Another method to calculate λ_{m} is the use of quantitative mineralogical data, assuming standard thermal conductivities of single mineral phases (Eq. 2, Table 2). The main uncertainties of this method are errors in the calculated volume fraction of the individual mineral phases and in the determination of specific mean thermal conductivities of the mineral phases. In Fig. 4b, λ_{m} values calculated from mineralogical data (RVA) are compared to λ_{m} values calculated from λ_{b} measurements of air and watersaturated sandstones. For the vast majority of samples, RVA dataderived λ_{m} values are significantly higher than those obtained from the λ_{b} measurements. This is true for both tested saturation fluids. Outliers from this trend are the same samples which plotted as outliers in Fig. 4a, due to their significantly higher λ_{m} values calculated from λ_{b} measurements of airsaturated sandstones. The results of the test of different methods for the calculation of λ_{m} reveal two fundamental problems in the application of the theoretical geometric mean model (Eq. 1):

The assumption that λ_{b} measurements of air and watersaturated sandstone samples should lead to identical λ_{m} values does not apply to all sandstones. Conversely, this implies that a conversion from “dry” airsaturated to watersaturated conditions using the geometric mean model can be associated with considerable errors for specific sandstones samples (Fig. 4a).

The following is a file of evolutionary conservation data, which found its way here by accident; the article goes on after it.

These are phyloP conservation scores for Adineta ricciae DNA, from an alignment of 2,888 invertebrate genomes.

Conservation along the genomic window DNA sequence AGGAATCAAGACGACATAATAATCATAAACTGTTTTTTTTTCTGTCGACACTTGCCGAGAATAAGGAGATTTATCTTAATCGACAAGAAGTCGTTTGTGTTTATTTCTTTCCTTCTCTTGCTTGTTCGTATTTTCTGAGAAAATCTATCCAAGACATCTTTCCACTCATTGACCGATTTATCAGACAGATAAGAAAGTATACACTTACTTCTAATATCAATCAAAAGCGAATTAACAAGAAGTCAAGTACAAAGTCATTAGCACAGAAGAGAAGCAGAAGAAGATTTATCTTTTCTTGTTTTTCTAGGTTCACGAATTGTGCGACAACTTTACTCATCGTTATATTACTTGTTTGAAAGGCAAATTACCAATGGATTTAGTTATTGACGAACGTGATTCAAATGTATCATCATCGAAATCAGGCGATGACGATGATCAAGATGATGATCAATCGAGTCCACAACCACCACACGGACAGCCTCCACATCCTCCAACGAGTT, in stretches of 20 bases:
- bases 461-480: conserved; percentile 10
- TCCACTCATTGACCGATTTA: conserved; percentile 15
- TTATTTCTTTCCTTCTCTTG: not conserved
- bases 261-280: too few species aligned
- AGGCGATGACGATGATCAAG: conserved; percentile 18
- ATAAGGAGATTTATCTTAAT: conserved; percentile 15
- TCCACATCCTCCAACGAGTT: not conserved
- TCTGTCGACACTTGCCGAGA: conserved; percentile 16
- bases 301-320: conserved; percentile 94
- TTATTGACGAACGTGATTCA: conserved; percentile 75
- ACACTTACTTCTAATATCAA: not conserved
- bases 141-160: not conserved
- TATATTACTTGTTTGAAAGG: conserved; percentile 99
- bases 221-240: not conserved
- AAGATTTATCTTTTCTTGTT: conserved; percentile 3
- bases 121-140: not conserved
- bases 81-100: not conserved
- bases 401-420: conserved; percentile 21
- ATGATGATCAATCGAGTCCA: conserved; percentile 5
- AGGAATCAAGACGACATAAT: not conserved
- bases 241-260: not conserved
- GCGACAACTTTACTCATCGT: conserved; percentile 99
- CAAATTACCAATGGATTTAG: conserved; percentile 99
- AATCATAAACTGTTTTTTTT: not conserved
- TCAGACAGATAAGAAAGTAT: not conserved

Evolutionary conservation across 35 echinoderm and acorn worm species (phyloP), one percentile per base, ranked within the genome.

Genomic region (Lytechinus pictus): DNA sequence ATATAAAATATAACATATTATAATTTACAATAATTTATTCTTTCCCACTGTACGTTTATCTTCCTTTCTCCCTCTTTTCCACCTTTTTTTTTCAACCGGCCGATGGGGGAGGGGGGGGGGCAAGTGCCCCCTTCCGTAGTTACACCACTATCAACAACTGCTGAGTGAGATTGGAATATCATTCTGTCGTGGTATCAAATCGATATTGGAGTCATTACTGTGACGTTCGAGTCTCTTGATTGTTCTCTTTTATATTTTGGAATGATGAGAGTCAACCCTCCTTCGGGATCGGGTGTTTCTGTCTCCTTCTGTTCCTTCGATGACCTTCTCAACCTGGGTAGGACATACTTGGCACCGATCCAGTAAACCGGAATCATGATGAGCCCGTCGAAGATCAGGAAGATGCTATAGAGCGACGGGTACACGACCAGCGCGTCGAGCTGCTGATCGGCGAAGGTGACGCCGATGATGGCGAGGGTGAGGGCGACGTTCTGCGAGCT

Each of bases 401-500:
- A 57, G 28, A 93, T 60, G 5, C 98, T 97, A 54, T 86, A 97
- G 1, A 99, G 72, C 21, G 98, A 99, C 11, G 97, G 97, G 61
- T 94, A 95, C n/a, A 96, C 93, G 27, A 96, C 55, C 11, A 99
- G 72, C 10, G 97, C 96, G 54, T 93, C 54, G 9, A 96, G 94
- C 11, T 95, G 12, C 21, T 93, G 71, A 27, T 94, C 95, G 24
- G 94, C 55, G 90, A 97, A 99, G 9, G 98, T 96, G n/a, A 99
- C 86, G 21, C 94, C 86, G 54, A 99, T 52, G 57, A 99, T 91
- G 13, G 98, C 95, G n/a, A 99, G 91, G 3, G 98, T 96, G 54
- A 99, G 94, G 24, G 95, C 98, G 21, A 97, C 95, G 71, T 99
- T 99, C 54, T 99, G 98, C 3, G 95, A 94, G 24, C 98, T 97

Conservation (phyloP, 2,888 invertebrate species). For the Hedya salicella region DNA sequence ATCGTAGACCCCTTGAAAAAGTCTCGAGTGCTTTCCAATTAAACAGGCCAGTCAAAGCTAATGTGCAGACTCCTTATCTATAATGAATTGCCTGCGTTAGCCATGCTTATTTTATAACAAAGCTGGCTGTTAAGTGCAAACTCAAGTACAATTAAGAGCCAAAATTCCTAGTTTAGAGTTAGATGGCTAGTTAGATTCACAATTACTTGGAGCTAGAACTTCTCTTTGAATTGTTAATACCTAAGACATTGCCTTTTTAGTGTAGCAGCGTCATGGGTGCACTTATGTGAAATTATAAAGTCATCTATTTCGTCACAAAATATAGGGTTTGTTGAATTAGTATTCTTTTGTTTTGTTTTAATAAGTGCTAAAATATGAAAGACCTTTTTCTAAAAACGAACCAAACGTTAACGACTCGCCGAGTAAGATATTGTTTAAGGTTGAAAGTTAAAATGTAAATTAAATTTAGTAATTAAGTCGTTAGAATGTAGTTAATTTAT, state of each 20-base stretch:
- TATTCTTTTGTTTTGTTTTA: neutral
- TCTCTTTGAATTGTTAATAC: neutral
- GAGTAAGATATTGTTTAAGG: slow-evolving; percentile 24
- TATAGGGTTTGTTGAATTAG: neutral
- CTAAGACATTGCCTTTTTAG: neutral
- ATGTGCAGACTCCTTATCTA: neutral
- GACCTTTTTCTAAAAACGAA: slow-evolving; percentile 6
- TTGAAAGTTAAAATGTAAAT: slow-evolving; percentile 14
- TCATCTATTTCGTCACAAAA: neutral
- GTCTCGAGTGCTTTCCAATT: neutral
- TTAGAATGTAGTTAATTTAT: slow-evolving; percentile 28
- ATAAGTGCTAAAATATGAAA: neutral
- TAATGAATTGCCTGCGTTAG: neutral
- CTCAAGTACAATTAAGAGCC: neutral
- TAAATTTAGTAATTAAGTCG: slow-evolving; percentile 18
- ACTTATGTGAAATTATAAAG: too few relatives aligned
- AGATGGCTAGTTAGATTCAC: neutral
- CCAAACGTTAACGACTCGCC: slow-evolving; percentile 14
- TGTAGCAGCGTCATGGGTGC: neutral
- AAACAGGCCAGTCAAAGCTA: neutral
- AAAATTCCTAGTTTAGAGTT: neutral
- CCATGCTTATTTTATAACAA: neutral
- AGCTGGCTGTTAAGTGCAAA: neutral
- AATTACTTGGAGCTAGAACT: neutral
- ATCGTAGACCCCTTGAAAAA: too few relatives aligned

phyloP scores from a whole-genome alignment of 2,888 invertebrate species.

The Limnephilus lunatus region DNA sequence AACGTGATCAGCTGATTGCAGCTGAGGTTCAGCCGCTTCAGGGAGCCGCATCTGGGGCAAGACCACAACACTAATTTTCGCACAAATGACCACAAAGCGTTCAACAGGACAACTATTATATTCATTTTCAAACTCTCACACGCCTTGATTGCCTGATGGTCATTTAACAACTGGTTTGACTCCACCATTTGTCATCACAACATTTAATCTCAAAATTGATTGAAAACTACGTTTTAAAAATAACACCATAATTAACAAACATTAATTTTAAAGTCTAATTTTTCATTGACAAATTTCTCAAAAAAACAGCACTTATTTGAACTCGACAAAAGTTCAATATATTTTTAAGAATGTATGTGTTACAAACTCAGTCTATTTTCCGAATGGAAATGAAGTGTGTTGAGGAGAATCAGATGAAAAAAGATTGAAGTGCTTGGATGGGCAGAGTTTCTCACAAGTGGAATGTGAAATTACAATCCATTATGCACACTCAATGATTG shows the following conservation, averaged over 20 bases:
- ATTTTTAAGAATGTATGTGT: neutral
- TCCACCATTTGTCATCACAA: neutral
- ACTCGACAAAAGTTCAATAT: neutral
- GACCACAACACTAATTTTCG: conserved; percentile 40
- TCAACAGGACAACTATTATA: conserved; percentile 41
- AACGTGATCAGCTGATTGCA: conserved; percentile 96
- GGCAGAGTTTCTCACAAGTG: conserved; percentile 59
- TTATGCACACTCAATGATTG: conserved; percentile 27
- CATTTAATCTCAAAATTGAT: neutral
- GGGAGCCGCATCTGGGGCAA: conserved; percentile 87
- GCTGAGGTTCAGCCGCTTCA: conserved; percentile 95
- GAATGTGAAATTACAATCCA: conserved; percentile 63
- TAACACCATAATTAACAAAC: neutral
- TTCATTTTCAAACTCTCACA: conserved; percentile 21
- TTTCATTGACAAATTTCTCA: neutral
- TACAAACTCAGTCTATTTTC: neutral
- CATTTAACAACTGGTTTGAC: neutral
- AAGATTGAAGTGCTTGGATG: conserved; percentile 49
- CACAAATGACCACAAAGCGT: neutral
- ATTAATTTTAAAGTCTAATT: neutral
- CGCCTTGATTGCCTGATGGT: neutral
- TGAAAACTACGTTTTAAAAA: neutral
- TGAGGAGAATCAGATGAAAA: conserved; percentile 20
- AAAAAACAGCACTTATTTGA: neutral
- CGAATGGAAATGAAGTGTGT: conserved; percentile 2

When using mineralogical data for calculation of λ_{m}, the actual λ_{m} value generally tends to be overestimated (Fig. 4b).
The question arises why the λ_{m} values of some sandstone samples, measured under airsaturated conditions are significantly higher than those of the corresponding measurements in a watersaturated state. The potential control factors for the matrix thermal conductivity of porous sandstones are primarily the porosity and the mineralogical composition of the samples which will be evaluated in the following chapter.
The relative impact of individual mineral phases on λ _{m}
To identify the relative impact of single mineral phases on λ_{m}, we carried out a multiple linear regression analysis with R© (R Development Core Team 2008), using quantitative mineralogical compositions and porosity data of 174 sandstone samples as variables. In the case of mineral absence or measurements below detection limit, we set a minimum percentage of 0.0001% to avoid zero values. The regression analysis was carried out for both, λ_{m} values from air and from watersaturated measurements, and included the stepwise elimination of insignificant variables.